Monday, 14 November 2016
Nissan to sell UK-made QX30 in China
Nissan is to sell the Infiniti QX30 to buyers in China, however, the car will be made at the company’s Sunderland, UK plant, where workers already produce its sister Q30 model.
Nissan's Q30 recorded more than 14,000 European sales between January and October, representing a 147 per cent rise on a year ago.
The UK-based company has implemented a huge expansion of its Sunderland factory to accommodate the models’ arrival, with the Q30 standing as the first new brand to be made in the UK on such a scale in well over 20 years.
The vehicles, which carry the marque of Nissan’s deluxe sister brand, will become the first premium models to be made at Sunderland’s near 7,000-job plant and exported to the US and China.
Nissan has also confirmed that sales of electric vehicles in Europe, which include the all-electric Leaf hatchback and NV200 van, had topped 75,000.
Leaf sales were up ten per cent on a year ago. The Japanese car manufacturer has now made more than 55,000 Leafs at its Sunderland factory.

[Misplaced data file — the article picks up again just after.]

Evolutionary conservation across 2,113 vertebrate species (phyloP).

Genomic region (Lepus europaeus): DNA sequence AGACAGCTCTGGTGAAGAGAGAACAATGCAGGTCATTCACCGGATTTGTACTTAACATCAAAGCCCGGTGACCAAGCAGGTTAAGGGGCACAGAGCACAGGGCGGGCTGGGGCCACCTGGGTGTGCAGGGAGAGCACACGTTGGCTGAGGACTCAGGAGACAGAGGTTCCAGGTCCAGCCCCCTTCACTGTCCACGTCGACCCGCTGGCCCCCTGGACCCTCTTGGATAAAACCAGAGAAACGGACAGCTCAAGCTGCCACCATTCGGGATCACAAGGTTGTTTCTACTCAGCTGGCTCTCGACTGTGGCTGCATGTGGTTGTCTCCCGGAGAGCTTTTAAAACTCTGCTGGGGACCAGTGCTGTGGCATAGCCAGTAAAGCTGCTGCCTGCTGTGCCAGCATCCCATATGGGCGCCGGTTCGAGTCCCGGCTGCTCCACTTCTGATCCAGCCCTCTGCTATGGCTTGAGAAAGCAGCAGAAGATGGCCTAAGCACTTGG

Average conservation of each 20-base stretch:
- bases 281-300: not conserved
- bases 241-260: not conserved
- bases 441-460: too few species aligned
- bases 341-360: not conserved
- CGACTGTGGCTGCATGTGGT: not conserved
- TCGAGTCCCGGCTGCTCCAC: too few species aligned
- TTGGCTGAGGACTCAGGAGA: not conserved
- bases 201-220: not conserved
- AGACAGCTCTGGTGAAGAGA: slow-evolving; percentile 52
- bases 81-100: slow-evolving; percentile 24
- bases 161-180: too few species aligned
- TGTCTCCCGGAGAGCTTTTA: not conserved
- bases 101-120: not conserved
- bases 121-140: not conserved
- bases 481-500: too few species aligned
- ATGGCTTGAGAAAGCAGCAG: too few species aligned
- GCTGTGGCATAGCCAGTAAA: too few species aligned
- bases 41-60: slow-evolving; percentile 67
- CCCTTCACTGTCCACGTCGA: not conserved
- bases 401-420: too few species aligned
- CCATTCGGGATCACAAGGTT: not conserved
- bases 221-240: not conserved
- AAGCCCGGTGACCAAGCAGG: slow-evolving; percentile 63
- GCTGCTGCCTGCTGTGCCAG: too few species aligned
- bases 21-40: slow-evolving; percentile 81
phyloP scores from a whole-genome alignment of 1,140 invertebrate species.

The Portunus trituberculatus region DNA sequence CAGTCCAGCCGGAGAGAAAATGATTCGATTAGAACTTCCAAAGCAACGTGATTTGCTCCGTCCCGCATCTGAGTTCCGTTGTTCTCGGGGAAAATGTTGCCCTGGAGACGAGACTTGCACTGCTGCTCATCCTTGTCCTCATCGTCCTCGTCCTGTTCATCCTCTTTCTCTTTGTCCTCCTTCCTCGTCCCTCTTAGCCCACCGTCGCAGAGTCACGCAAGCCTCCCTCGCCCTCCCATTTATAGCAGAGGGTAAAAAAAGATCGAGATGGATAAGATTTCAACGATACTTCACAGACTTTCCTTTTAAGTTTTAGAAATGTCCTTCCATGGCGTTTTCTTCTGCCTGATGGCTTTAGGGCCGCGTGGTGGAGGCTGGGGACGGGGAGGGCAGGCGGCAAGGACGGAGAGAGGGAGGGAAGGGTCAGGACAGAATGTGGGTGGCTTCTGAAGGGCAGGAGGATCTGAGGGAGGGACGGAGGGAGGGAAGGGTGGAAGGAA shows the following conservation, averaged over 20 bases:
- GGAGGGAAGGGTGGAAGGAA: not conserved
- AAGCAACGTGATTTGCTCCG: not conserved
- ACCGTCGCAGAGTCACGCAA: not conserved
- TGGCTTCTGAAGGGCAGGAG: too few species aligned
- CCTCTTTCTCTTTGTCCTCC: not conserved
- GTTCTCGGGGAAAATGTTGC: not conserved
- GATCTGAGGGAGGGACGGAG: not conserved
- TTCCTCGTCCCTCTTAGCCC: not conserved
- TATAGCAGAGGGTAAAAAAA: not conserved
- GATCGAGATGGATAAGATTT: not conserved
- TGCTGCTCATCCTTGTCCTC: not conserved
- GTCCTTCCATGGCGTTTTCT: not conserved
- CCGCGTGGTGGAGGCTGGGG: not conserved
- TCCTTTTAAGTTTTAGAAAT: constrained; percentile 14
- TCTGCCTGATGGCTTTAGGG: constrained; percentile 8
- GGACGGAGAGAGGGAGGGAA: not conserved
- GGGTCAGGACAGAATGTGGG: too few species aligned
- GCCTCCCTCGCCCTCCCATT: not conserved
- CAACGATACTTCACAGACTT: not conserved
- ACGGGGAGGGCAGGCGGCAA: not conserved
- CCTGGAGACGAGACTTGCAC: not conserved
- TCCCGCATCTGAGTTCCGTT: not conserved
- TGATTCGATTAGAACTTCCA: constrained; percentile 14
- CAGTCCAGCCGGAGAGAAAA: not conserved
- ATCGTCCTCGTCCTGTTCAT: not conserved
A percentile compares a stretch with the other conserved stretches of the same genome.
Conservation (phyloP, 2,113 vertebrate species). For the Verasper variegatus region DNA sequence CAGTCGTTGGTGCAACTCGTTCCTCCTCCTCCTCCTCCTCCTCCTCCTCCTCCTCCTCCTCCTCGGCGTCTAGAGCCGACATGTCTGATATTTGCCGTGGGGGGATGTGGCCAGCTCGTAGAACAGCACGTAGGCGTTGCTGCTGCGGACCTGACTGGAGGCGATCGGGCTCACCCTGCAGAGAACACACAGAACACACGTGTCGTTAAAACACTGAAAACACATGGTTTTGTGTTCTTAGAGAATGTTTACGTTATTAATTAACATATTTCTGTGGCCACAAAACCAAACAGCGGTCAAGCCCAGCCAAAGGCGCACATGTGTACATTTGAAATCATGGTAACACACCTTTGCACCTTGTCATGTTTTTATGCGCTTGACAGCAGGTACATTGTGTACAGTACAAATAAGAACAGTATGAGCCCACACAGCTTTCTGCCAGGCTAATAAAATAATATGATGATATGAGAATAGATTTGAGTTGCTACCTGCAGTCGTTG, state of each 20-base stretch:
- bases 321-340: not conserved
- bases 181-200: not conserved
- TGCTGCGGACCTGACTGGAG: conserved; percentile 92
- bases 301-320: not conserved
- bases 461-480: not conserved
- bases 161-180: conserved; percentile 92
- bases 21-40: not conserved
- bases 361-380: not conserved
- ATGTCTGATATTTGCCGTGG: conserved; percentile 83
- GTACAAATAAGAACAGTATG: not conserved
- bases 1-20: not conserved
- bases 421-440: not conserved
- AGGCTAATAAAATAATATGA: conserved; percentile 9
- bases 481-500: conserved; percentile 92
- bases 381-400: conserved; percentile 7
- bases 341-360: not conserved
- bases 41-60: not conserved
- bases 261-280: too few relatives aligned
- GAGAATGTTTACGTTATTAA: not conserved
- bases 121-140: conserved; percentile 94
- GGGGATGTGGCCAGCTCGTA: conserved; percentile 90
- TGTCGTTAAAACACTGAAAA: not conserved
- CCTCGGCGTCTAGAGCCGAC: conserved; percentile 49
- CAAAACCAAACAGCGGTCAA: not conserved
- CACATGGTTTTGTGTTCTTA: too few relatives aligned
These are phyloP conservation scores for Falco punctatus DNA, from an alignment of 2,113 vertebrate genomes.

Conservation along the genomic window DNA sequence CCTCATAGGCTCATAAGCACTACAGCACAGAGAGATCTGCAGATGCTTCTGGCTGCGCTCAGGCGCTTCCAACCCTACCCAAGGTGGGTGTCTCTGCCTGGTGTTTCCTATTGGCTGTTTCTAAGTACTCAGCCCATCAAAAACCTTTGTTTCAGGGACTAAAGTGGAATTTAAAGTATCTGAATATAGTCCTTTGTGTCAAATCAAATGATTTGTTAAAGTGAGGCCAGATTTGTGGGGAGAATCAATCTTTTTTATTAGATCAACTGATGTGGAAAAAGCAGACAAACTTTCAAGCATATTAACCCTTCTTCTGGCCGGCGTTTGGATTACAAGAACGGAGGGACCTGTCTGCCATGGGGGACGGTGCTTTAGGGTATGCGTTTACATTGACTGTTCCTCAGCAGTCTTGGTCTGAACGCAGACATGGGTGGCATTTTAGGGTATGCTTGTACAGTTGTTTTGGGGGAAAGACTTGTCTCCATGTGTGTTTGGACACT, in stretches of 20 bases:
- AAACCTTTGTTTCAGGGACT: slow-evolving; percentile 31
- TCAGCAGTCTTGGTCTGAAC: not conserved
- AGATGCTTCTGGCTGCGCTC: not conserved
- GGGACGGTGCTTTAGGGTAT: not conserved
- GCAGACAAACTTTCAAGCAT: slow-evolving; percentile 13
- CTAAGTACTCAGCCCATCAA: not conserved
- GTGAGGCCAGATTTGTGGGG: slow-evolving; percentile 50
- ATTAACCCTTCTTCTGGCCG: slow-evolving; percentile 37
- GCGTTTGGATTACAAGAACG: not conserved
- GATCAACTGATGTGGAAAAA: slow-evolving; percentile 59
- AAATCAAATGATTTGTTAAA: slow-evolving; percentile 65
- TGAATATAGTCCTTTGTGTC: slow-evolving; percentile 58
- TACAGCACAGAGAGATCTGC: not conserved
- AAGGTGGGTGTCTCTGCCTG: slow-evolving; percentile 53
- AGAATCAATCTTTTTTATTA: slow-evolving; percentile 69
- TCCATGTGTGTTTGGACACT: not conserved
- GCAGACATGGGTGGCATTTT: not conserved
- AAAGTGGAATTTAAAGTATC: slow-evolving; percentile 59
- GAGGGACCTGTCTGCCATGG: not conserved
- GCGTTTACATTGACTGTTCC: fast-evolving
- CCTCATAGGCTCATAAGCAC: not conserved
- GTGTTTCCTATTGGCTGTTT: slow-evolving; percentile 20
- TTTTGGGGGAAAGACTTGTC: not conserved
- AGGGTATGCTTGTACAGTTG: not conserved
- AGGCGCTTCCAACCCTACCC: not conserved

Launched in 2011, the Leaf was revised in 2013 when production started on Wearside to cater for the European market.
Gareth Dunsmore, director of electric vehicles at Nissan Europe, said: “Europe’s electric vehicle market is growing at an extraordinary pace as motorists switch to the multiple benefits electric mobility provides.*
He added: “Our aim is to offer customers around the world a safer and more sustainable future through our electric vehicle range, including the Leaf and NV200.”
“We are encouraging increasing numbers of drivers to switch to electric vehicles and move towards to a zeroemission future,” he further pointed out.
Last month, Nissan announced it would make the next generation Qashqai and X-Trail vehicles at Sunderland after Government assurances eased worries following the Brexit vote.
The Qashqai is already made in the region but according to officials, it will be the first time the X-Trail will be built for European markets outside Japan.
However, the firm was forced to deny claims of a so-called “sweetheart deal” from UK Government to protect it from post-Brexit tariff costs.
According to the business’ half-year results to September 30, the two models were intrinsic in increasing European sales to 319,000 in the period.
The Wearside plant was previously chosen to make Qashqais with an auto-pilot system, a next generation battery for the Leaf and an upgraded Juke hatchback.